A discussion in application design and event propagation

Jay Nelson <>
Mon Apr 19 17:58:59 CEST 2010


Fred Hebert wrote:

 > I'm starting this thread to spark a discussion about Erlang  
software design.

Just yesterday I wanted to start a similar thread on "concurrency  
patterns."  I will do that as a separate thread.

I've found that with other languages I think of "software design."   
With erlang, I find it more fruitful to think of "architectural  
design" because the language allows you to make system level choices  
and enforce them in the software structure.  Limiting your thinking  
to "software patterns" and "software design" may not get you thinking  
about the right elements of your problem.  It's just that other  
languages have no other elements to the problem than the software  
itself, so our tendency is to revert to what's available.


 > You'd have (I imagine) one process representing the dealer and the  
table
 > (D). Then you have 3 players, P1, P2 and P3, each represented as a  
process.

That's a good start using software as the principle.  Instead let's  
look at the architectural issues:

1) Where are users coming from?
         - I'll assume Internet connected.
2) What to do if a connection is lost?
         - Most game tables don't allow you to bail when you are losing.
         - A 'bot' finishes the game for you since money is on the line.
3) How many connections are you expecting?
         - One game table is easy inside erlang distribution.
         - Many tables is too much inter-node chatter.


Using distributed erlang you get node-to-node pings to detect node  
failures.  This can lead to too much data traffic.  If many users are  
expected, you probably want TCP connected users rather than erlang  
node connected users. Distributed erlang (using the OTP distribution  
techniques) tends to require predetermined node names and process  
configurations, as opposed to Distributed TCP which leads to dynamic  
connectivity without enumerating participants in configuration files.

pg also uses global names to manage the groups.  This introduces  
potential contention for the global name (no global resource goes  
unpunished in concurrent architectures -- Patrick Nyblom SF 2010).

If you consider the architecture, you are missing some elements in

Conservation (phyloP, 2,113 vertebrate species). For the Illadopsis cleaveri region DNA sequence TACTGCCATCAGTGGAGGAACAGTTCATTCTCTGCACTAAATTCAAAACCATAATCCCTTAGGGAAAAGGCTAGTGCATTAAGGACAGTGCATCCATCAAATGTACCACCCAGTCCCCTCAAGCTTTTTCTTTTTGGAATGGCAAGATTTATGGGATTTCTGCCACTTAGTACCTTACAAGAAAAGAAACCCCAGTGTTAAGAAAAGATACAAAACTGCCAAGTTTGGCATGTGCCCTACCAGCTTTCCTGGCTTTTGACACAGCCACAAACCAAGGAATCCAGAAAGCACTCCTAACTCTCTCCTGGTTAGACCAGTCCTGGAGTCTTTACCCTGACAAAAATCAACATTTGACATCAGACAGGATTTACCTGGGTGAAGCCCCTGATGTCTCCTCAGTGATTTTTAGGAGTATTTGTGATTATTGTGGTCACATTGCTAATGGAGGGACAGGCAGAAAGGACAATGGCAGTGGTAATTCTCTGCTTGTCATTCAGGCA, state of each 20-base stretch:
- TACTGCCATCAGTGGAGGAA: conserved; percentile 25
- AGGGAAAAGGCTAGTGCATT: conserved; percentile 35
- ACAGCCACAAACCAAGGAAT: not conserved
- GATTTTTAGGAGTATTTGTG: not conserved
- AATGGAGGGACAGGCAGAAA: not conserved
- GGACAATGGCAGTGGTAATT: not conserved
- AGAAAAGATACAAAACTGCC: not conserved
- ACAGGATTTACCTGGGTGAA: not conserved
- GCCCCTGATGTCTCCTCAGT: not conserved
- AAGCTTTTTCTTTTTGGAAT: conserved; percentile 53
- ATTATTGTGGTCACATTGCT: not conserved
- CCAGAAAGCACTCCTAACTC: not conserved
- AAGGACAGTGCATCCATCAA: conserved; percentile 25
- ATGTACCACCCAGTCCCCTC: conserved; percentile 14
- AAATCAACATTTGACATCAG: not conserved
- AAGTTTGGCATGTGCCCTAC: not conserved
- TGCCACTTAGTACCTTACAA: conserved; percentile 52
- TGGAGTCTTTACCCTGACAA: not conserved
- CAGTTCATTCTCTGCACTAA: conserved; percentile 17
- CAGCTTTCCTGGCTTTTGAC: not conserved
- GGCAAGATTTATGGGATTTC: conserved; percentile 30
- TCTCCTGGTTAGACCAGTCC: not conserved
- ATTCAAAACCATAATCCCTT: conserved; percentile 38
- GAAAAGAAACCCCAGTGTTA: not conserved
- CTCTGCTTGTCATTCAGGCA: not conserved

your sketch. You should include them before you evaluate the design  
choices:

1) User initiates a connection from a browser (assumption on my part)
2) TCP connects the user to some erlang server process
3) User needs to be represented by a proxy in case of connection loss
4) Current game should be able to finish if a user disconnects
5) New game may or may not be allowed to start if user missing

New requirements:

6) Can non-players observe the game?
7) Can non-players interact with game players (chat with them)?

I can see an approach that there is a gallery and the players at the  
table.  The gallery can chat amongst themselves, and the players can  
interact amongst themselves.  The gallery observes all, the players  
only see the table (for example).


Architecturally, I would determine the principles that define a good  
solution before choosing a software pattern:

1) How many users can be supported?
2) What happens in the common failure scenarios?
3) How do you enforce the game rules (audience vs players, etc)?
4) What kind of responsiveness is needed?
5) How much hardware are you willing to configure?
6) How dynamic is your configuration and user participation?


For this problem gen_event probably has the most opportunities for  
you as the central design element.  It allows multiple groups to  
observe events with differing functionality for the groups.  You  
could use pg for the players and for the gallery, and gen_event to  
distribute the messages.  But you are missing the connecting server  
and the proxying user process that automatically represents (and  
governs) the users actions.

With erlang, don't just look at software patterns, step back and look  
at architectural patterns.  You will find yourself architecting  
loosely coupled systems, with layers of connectivity, routing,  
application constraints and application logic.  Each of these  
elements can use different software patterns, but the way they  
interact should be flexible, dynamic and auto-healing.

Also remember, there is no "good" or "bad" solution.  Each solution  
has certain characteristics it exhibits such as speed, resilience,  
capacity, etc.  One solution may be better for one situation and  
worse for another, based on the measurement that matters in each  
case.  Don't be biased against an approach that was rejected in a  
previous problem application -- it may turn out useful in a different  
situation.

jay



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